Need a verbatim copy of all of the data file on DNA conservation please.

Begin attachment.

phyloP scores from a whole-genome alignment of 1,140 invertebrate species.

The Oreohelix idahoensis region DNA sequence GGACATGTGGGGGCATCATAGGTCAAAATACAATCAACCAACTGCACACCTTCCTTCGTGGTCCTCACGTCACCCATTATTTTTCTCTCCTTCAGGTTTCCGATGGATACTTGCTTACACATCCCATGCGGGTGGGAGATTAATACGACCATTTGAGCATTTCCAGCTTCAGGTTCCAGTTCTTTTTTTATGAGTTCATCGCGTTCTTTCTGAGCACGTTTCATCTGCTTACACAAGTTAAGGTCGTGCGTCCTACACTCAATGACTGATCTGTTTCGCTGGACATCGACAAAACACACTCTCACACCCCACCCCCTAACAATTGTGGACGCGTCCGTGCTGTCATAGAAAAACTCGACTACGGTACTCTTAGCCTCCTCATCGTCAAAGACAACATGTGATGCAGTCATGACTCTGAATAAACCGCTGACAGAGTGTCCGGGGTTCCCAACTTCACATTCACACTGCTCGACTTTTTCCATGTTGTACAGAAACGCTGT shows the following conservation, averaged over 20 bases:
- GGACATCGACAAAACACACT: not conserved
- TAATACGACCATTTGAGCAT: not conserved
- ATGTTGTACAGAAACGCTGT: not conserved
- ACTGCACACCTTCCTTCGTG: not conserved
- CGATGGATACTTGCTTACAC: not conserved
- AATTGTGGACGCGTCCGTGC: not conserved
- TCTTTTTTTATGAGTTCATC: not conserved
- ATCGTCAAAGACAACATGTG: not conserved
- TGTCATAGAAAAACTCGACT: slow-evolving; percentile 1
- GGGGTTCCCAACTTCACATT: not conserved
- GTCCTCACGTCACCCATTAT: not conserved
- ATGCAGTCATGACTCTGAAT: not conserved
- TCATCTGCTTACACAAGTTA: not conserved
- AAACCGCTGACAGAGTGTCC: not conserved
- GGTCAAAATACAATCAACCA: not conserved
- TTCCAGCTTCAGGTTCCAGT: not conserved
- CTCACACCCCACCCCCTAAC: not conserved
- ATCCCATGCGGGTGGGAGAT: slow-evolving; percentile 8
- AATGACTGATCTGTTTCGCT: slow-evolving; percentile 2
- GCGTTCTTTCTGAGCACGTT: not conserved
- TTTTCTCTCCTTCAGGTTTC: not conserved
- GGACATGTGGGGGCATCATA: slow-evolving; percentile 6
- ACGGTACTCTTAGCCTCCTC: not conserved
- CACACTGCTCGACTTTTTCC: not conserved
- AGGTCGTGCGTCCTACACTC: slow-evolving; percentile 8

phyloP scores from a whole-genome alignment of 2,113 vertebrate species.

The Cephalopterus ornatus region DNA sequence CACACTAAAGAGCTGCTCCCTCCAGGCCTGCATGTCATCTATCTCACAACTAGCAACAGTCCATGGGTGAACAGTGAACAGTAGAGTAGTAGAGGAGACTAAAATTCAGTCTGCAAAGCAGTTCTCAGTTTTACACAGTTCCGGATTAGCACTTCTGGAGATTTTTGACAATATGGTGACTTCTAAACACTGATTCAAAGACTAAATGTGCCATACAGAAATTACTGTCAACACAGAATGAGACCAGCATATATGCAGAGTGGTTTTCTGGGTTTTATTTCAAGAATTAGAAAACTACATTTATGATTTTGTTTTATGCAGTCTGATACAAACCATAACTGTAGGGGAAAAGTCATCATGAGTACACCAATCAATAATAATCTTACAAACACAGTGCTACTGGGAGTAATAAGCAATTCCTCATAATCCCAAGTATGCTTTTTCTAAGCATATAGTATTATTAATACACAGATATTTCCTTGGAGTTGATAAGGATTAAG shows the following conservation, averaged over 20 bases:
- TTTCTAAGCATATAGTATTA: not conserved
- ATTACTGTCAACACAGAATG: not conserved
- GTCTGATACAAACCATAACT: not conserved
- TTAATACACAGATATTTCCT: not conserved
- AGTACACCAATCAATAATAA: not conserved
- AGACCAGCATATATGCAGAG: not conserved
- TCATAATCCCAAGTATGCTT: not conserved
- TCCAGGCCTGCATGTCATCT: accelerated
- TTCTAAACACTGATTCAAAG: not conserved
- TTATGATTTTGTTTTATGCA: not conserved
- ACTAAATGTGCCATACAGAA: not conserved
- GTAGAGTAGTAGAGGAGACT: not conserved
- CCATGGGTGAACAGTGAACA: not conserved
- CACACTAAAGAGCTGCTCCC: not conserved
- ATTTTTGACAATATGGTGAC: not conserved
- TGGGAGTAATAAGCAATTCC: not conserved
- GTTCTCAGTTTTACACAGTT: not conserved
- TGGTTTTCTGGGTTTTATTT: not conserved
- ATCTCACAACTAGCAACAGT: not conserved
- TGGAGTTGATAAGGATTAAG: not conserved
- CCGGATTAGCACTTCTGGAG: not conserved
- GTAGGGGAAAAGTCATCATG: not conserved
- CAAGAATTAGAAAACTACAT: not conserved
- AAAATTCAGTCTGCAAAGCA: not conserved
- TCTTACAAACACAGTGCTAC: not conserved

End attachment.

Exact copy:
phyloP scores from a whole-genome alignment of 1,140 invertebrate species.

The Oreohelix idahoensis region DNA sequence GGACATGTGGGGGCATCATAGGTCAAAATACAATCAACCAACTGCACACCTTCCTTCGTGGTCCTCACGTCACCCATTATTTTTCTCTCCTTCAGGTTTCCGATGGATACTTGCTTACACATCCCATGCGGGTGGGAGATTAATACGACCATTTGAGCATTTCCAGCTTCAGGTTCCAGTTCTTTTTTTATGAGTTCATCGCGTTCTTTCTGAGCACGTTTCATCTGCTTACACAAGTTAAGGTCGTGCGTCCTACACTCAATGACTGATCTGTTTCGCTGGACATCGACAAAACACACTCTCACACCCCACCCCCTAACAATTGTGGACGCGTCCGTGCTGTCATAGAAAAACTCGACTACGGTACTCTTAGCCTCCTCATCGTCAAAGACAACATGTGATGCAGTCATGACTCTGAATAAACCGCTGACAGAGTGTCCGGGGTTCCCAACTTCACATTCACACTGCTCGACTTTTTCCATGTTGTACAGAAACGCTGT shows the following conservation, averaged over 20 bases:
- GGACATCGACAAAACACACT: not conserved
- TAATACGACCATTTGAGCAT: not conserved
- ATGTTGTACAGAAACGCTGT: not conserved
- ACTGCACACCTTCCTTCGTG: not conserved
- CGATGGATACTTGCTTACAC: not conserved
- AATTGTGGACGCGTCCGTGC: not conserved
- TCTTTTTTTATGAGTTCATC: not conserved
- ATCGTCAAAGACAACATGTG: not conserved
- TGTCATAGAAAAACTCGACT: slow-evolving; percentile 1
- GGGGTTCCCAACTTCACATT: not conserved
- GTCCTCACGTCACCCATTAT: not conserved
- ATGCAGTCATGACTCTGAAT: not conserved
- TCATCTGCTTACACAAGTTA: not conserved
- AAACCGCTGACAGAGTGTCC: not conserved
- GGTCAAAATACAATCAACCA: not conserved
- TTCCAGCTTCAGGTTCCAGT: not conserved
- CTCACACCCCACCCCCTAAC: not conserved
- ATCCCATGCGGGTGGGAGAT: slow-evolving; percentile 8
- AATGACTGATCTGTTTCGCT: slow-evolving; percentile 2
- GCGTTCTTTCTGAGCACGTT: not conserved
- TTTTCTCTCCTTCAGGTTTC: not conserved
- GGACATGTGGGGGCATCATA: slow-evolving; percentile 6
- ACGGTACTCTTAGCCTCCTC: not conserved
- CACACTGCTCGACTTTTTCC: not conserved
- AGGTCGTGCGTCCTACACTC: slow-evolving; percentile 8

phyloP scores from a whole-genome alignment of 2,113 vertebrate species.

The Cephalopterus ornatus region DNA sequence CACACTAAAGAGCTGCTCCCTCCAGGCCTGCATGTCATCTATCTCACAACTAGCAACAGTCCATGGGTGAACAGTGAACAGTAGAGTAGTAGAGGAGACTAAAATTCAGTCTGCAAAGCAGTTCTCAGTTTTACACAGTTCCGGATTAGCACTTCTGGAGATTTTTGACAATATGGTGACTTCTAAACACTGATTCAAAGACTAAATGTGCCATACAGAAATTACTGTCAACACAGAATGAGACCAGCATATATGCAGAGTGGTTTTCTGGGTTTTATTTCAAGAATTAGAAAACTACATTTATGATTTTGTTTTATGCAGTCTGATACAAACCATAACTGTAGGGGAAAAGTCATCATGAGTACACCAATCAATAATAATCTTACAAACACAGTGCTACTGGGAGTAATAAGCAATTCCTCATAATCCCAAGTATGCTTTTTCTAAGCATATAGTATTATTAATACACAGATATTTCCTTGGAGTTGATAAGGATTAAG shows the following conservation, averaged over 20 bases:
- TTTCTAAGCATATAGTATTA: not conserved
- ATTACTGTCAACACAGAATG: not conserved
- GTCTGATACAAACCATAACT: not conserved
- TTAATACACAGATATTTCCT: not conserved
- AGTACACCAATCAATAATAA: not conserved
- AGACCAGCATATATGCAGAG: not conserved
- TCATAATCCCAAGTATGCTT: not conserved
- TCCAGGCCTGCATGTCATCT: accelerated
- TTCTAAACACTGATTCAAAG: not conserved
- TTATGATTTTGTTTTATGCA: not conserved
- ACTAAATGTGCCATACAGAA: not conserved
- GTAGAGTAGTAGAGGAGACT: not conserved
- CCATGGGTGAACAGTGAACA: not conserved
- CACACTAAAGAGCTGCTCCC: not conserved
- ATTTTTGACAATATGGTGAC: not conserved
- TGGGAGTAATAAGCAATTCC: not conserved
- GTTCTCAGTTTTACACAGTT: not conserved
- TGGTTTTCTGGGTTTTATTT: not conserved
- ATCTCACAACTAGCAACAGT: not conserved
- TGGAGTTGATAAGGATTAAG: not conserved
- CCGGATTAGCACTTCTGGAG: not conserved
- GTAGGGGAAAAGTCATCATG: not conserved
- CAAGAATTAGAAAACTACAT: not conserved
- AAAATTCAGTCTGCAAAGCA: not conserved
- TCTTACAAACACAGTGCTAC: not conserved